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Inglewood shootings by officers protested

September 10, 2008|Ari B. Bloomekatz | Times Staff Writer

Inglewood residents turned out to protest at a City Council meeting Tuesday night about four fatal officer-involved shootings that have occurred since May.

"To me it's a big issue when there's police shootings going on," Rodrigo Vazquez, 24, told the council as demonstrators passed out fliers that read "Stop killer cops."

The council, which discussed the shootings in closed session, convened a day after the vice-chairman of the Inglewood Citizen Police Oversight Commission, who has been one of the department's harshest critics, announced that he was taking a leave of absence from the watchdog panel.

"It is time for those who say they support this commission to do more than be silent," Donald Nicholson wrote in an e-mail to The Times.

"It is now time for others to speak up and support the ideals of openness, honesty and transparency," Nicholson wrote. "As long as I am in the forefront, others will be comfortable with letting me do the talking. Everyone must participate."

Nicholson's leave comes after Inglewood police shot and killed Eddie Felix Franco, a homeless man who had a toy gun in his waistband, on Aug. 31. Seven officers fired at least 47 rounds at Franco after he appeared to reach for the gun, police said.

"There's something gravely amiss," Nicholson said after the shooting. Franco was the fourth victim of an officer- involved shooting since May. Three of those killed were unarmed.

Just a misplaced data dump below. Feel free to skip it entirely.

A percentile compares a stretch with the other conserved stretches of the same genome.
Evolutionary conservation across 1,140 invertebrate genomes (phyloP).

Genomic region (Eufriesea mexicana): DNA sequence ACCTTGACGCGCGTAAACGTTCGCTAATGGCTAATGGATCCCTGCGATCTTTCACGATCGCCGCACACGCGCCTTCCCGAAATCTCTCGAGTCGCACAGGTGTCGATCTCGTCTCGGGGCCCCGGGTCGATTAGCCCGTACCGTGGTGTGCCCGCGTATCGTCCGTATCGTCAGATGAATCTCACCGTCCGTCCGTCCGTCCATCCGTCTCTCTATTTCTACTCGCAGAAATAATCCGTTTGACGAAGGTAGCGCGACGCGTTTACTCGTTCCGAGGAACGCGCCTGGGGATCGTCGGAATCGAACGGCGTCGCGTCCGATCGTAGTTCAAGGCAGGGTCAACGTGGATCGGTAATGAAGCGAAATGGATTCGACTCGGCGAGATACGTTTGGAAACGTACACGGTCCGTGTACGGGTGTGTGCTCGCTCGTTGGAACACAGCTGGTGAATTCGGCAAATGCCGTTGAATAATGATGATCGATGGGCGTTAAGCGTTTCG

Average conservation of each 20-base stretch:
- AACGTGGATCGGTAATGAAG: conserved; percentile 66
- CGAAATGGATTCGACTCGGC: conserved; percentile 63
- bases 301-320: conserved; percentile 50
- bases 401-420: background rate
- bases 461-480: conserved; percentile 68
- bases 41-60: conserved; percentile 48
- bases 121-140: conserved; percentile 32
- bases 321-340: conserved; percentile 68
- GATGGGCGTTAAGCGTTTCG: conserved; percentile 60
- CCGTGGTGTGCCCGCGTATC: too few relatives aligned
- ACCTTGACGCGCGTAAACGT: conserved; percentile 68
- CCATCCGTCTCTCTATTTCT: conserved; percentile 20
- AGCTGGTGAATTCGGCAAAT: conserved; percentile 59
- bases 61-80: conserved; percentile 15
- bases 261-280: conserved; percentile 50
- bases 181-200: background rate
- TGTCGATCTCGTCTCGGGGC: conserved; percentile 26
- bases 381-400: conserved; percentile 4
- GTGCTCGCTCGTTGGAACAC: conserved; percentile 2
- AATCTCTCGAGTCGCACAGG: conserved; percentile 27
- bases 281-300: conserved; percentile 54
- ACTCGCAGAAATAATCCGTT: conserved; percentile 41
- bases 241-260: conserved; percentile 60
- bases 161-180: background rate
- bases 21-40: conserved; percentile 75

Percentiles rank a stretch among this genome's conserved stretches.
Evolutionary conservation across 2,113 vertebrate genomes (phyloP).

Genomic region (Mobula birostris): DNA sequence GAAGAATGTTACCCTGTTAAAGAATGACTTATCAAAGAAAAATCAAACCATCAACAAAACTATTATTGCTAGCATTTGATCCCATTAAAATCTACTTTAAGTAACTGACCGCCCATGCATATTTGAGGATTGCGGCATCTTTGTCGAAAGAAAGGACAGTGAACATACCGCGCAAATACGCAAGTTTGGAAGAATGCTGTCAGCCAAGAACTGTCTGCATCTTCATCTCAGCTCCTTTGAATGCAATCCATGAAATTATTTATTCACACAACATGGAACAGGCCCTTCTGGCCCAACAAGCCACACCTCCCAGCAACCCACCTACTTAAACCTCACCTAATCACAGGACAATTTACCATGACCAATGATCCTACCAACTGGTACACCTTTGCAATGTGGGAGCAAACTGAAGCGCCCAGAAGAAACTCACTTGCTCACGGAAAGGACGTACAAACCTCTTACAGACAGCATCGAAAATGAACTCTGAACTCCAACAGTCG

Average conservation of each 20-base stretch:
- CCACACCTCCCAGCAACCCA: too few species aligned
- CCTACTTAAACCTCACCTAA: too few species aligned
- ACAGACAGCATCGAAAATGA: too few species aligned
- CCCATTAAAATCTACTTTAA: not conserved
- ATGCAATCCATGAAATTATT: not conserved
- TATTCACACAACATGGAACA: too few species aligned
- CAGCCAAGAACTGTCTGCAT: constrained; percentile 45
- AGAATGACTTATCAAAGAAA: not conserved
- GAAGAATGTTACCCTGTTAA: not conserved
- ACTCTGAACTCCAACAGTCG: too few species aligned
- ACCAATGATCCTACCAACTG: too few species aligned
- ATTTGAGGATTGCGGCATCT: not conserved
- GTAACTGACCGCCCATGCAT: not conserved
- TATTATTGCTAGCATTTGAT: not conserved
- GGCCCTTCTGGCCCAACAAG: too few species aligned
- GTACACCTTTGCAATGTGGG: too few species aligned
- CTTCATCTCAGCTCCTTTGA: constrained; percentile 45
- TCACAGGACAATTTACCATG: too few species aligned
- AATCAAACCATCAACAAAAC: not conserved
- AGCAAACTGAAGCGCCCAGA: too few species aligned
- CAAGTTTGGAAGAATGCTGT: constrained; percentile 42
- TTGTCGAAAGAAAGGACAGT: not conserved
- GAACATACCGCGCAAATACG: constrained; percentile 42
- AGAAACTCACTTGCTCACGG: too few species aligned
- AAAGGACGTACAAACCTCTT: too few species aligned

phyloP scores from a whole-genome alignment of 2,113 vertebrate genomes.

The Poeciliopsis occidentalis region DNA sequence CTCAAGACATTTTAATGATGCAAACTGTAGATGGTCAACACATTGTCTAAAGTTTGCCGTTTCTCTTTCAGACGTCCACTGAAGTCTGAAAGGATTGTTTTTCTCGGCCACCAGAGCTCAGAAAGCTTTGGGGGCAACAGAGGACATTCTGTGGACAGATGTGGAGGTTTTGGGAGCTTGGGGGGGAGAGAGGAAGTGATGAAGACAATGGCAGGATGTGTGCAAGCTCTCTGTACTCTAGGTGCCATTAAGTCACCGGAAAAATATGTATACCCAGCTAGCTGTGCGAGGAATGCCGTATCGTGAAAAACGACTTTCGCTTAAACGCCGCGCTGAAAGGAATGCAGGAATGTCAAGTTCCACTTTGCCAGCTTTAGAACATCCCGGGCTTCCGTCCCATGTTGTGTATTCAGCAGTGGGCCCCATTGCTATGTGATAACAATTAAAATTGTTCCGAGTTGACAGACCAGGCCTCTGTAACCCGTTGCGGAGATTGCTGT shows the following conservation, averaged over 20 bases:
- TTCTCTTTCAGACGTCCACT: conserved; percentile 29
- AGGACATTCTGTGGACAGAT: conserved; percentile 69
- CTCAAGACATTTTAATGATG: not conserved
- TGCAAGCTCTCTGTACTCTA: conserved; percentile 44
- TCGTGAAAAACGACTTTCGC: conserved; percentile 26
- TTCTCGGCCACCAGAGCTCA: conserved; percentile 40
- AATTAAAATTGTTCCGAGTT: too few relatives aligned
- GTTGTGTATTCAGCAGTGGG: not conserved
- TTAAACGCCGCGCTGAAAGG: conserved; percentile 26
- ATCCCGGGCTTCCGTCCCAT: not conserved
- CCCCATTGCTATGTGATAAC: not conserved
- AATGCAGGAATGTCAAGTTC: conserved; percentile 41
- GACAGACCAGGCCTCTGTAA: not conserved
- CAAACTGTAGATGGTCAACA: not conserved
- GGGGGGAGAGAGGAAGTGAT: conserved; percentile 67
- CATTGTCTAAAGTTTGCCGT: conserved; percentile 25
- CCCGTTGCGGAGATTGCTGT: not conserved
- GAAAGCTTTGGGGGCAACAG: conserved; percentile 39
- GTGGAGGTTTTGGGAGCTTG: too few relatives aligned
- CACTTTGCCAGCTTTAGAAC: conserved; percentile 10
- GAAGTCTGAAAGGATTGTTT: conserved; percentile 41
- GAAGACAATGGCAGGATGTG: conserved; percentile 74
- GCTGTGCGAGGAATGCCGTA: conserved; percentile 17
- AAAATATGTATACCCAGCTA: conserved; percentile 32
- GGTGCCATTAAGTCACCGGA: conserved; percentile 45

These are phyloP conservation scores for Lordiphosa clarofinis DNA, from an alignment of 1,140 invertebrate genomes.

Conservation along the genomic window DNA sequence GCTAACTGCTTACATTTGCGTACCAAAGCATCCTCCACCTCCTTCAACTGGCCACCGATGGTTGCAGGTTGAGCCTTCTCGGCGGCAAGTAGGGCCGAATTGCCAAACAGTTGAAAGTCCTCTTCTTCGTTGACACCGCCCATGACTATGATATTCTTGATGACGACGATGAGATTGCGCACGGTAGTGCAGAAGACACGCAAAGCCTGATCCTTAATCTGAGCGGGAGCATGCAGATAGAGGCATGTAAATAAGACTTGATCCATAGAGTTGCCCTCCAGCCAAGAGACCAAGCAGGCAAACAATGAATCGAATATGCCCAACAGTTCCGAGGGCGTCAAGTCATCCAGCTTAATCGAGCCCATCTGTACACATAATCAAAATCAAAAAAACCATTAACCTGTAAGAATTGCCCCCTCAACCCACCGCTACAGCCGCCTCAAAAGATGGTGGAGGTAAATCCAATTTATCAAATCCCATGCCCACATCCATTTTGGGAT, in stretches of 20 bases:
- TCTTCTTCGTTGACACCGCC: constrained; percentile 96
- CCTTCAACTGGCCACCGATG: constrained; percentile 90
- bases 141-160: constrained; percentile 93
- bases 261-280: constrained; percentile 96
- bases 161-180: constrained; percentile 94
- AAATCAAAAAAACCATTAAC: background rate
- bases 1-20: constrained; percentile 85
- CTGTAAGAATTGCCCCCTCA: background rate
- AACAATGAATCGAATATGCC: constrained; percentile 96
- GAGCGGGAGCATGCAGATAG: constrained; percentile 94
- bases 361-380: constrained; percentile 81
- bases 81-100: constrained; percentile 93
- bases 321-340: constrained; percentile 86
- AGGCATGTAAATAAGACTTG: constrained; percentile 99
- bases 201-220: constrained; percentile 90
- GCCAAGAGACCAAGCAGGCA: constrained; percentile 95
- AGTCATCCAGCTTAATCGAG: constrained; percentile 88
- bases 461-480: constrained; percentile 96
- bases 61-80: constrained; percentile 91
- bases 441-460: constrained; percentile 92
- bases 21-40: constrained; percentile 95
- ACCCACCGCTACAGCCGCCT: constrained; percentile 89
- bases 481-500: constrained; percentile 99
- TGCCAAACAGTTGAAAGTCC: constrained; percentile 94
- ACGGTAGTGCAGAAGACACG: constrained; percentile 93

In the Franco shooting, a source close to the investigation told The Times that officials were looking at the possibility that it was a case of "contagious fire" -- a phenomenon in which an officer opens fire after he hears other officers firing and misinterprets the shots as being an attack.

Adrianne Sears, chair of the oversight commission, said she hoped to persuade Nicholson to remain on the panel because his calls for reform and change are needed.

"His passion for truth and justice is what our city needs during this critical time," Sears said. "Our hope . . . is that he will return quickly."

Earlier Tuesday, Earl Ofari Hutchinson, president of the Los Angeles Urban Policy Roundtable, held a news conference to announce that he had given the Police Department and Mayor Roosevelt Dorn a "blueprint for reducing the use of deadly force."

Hutchinson's blueprint has eight main recommendations, including a quarterly review of the department's standards on the use of deadly force.

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ari.bloomekatz@latimes.com

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